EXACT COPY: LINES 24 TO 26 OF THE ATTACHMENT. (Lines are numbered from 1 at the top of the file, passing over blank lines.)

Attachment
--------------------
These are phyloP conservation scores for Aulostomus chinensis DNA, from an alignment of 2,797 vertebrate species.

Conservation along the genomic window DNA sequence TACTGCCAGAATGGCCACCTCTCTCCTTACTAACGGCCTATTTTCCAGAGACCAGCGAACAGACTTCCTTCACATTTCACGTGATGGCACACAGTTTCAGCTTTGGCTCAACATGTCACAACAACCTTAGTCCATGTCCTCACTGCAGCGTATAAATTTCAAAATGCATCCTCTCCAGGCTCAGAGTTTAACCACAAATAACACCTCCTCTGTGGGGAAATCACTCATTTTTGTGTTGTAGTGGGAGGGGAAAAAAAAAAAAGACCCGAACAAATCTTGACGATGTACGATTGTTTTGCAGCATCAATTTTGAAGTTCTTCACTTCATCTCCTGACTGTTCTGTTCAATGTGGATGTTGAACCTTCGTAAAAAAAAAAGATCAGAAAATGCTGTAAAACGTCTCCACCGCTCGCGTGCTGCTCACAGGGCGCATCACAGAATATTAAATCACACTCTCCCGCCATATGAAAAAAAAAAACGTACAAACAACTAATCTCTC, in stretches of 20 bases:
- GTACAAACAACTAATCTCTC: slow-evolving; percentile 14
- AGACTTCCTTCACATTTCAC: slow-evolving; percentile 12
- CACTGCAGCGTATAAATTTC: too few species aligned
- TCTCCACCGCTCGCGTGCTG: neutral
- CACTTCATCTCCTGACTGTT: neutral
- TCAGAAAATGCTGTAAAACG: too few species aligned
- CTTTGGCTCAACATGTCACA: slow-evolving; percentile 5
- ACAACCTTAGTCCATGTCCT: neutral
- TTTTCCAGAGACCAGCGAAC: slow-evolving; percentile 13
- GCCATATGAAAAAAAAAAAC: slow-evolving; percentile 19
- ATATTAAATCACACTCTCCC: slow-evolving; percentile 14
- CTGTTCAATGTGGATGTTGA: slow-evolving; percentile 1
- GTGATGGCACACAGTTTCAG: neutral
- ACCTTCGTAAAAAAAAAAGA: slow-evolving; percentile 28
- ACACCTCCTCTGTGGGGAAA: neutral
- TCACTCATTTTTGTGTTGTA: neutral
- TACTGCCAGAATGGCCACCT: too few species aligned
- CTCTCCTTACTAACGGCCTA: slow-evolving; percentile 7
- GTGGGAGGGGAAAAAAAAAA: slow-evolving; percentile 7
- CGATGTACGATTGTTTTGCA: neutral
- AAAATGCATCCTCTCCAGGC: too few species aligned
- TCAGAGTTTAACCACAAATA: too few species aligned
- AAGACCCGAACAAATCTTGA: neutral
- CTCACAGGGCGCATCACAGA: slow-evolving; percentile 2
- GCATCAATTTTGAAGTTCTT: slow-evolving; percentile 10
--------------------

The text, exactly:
- TCAGAGTTTAACCACAAATA: too few species aligned
- AAGACCCGAACAAATCTTGA: neutral
- CTCACAGGGCGCATCACAGA: slow-evolving; percentile 2